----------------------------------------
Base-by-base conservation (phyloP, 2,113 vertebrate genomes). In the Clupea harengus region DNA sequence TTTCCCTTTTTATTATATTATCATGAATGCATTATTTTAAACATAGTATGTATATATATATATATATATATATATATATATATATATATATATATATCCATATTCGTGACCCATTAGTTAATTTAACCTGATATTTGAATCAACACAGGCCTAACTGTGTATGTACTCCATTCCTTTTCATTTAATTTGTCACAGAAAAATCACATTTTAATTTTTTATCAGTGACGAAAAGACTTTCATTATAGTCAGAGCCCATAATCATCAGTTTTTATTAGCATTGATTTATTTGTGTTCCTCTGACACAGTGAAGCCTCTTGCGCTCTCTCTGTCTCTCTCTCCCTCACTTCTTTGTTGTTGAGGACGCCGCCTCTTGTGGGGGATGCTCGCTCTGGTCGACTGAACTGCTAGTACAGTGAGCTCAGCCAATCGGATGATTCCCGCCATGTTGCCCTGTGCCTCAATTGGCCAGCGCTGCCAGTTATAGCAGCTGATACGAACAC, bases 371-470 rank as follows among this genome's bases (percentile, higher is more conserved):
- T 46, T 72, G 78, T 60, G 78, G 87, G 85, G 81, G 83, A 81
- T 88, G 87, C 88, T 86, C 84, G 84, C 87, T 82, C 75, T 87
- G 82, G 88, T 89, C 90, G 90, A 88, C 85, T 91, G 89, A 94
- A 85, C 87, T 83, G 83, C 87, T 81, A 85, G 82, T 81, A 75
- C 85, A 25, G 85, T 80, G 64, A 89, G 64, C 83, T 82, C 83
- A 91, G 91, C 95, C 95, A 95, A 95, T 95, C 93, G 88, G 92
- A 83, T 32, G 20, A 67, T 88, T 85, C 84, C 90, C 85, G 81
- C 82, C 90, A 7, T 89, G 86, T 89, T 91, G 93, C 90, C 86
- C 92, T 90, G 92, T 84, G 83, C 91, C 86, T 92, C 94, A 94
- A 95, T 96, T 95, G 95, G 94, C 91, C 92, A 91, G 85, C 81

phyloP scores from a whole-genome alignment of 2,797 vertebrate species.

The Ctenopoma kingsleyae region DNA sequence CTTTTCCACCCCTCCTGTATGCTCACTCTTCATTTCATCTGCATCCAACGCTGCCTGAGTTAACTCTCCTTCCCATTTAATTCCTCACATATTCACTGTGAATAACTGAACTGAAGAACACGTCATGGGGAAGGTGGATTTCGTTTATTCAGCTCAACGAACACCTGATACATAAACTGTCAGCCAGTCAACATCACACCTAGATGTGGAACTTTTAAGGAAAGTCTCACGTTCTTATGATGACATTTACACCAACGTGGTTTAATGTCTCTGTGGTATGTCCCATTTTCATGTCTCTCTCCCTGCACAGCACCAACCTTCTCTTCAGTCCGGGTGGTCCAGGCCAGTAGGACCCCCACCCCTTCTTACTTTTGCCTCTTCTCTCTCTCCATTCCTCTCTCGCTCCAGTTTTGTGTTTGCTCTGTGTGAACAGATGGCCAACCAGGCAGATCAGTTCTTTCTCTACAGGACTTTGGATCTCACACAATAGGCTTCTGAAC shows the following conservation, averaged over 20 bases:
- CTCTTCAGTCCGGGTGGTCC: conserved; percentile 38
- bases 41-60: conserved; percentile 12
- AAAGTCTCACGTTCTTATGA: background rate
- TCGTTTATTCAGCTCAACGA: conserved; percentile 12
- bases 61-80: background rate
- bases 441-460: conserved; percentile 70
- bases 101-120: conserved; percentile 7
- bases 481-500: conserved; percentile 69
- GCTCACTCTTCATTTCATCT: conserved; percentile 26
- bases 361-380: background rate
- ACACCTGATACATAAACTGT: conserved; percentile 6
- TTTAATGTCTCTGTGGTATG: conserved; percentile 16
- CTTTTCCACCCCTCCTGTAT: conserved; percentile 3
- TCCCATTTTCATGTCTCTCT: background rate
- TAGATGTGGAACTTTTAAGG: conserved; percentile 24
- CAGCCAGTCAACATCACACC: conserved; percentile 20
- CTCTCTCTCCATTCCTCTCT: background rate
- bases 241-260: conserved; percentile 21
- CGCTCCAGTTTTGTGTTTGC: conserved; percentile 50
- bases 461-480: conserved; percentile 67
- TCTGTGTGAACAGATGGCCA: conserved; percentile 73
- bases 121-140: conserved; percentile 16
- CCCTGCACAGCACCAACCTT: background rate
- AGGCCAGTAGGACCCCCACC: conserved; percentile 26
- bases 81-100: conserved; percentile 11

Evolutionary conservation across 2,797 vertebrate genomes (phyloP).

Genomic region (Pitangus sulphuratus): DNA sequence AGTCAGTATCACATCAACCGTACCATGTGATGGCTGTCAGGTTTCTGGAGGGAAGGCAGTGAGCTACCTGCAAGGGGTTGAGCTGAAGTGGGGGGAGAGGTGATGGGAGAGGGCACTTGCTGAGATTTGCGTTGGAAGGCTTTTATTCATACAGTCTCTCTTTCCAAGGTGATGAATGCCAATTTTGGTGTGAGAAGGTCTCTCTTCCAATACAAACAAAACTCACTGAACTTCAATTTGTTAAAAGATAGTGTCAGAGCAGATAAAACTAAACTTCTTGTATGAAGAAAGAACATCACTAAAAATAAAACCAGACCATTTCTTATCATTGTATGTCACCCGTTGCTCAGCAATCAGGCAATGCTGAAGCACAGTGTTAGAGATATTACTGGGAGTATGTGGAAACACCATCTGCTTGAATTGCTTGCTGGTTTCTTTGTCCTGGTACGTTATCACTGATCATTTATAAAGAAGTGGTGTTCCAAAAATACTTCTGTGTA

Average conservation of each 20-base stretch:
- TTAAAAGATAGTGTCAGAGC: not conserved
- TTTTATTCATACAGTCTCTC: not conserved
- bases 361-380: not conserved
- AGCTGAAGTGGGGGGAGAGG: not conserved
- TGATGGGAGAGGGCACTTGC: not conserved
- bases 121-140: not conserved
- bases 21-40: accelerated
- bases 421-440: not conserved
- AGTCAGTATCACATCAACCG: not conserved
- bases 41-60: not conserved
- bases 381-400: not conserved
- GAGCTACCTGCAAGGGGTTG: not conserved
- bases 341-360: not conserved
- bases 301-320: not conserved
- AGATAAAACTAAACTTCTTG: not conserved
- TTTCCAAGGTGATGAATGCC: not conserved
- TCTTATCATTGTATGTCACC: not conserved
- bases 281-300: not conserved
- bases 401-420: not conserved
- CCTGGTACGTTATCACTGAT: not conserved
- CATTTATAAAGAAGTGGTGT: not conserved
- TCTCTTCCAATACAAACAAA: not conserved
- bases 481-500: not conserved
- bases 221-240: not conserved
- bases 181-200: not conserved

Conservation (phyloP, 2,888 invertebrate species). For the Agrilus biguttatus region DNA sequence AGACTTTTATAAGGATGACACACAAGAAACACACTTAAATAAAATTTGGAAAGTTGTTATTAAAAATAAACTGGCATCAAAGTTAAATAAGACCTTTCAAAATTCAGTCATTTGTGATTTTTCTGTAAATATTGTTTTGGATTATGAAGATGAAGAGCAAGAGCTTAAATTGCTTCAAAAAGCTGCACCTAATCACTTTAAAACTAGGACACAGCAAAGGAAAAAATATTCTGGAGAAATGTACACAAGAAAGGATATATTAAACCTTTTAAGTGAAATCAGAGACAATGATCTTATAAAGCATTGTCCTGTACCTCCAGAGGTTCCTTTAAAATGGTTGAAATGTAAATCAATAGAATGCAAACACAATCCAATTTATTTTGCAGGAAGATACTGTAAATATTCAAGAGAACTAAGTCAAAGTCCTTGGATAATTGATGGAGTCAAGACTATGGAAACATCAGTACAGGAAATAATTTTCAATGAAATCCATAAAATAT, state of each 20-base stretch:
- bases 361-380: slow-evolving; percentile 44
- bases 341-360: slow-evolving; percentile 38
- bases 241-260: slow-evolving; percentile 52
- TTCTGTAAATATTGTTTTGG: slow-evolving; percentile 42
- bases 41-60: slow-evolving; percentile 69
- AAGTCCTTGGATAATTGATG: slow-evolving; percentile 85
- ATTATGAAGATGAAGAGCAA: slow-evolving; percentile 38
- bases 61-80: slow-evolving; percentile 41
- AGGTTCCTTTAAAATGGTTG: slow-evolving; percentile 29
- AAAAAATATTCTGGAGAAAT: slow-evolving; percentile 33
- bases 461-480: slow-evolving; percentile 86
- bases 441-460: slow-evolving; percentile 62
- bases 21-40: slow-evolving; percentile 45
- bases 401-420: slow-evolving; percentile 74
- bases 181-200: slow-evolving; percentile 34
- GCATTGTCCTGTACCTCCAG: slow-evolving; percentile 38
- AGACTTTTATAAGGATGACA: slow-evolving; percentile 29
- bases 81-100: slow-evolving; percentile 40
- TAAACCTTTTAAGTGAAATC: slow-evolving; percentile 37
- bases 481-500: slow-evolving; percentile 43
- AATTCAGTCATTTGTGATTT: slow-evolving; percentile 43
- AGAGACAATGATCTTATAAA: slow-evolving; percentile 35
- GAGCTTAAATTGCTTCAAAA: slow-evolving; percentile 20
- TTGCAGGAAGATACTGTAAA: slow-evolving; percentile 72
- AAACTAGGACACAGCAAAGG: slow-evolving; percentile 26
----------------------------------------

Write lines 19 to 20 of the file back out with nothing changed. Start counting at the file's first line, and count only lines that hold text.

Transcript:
- bases 441-460: conserved; percentile 70
- bases 101-120: conserved; percentile 7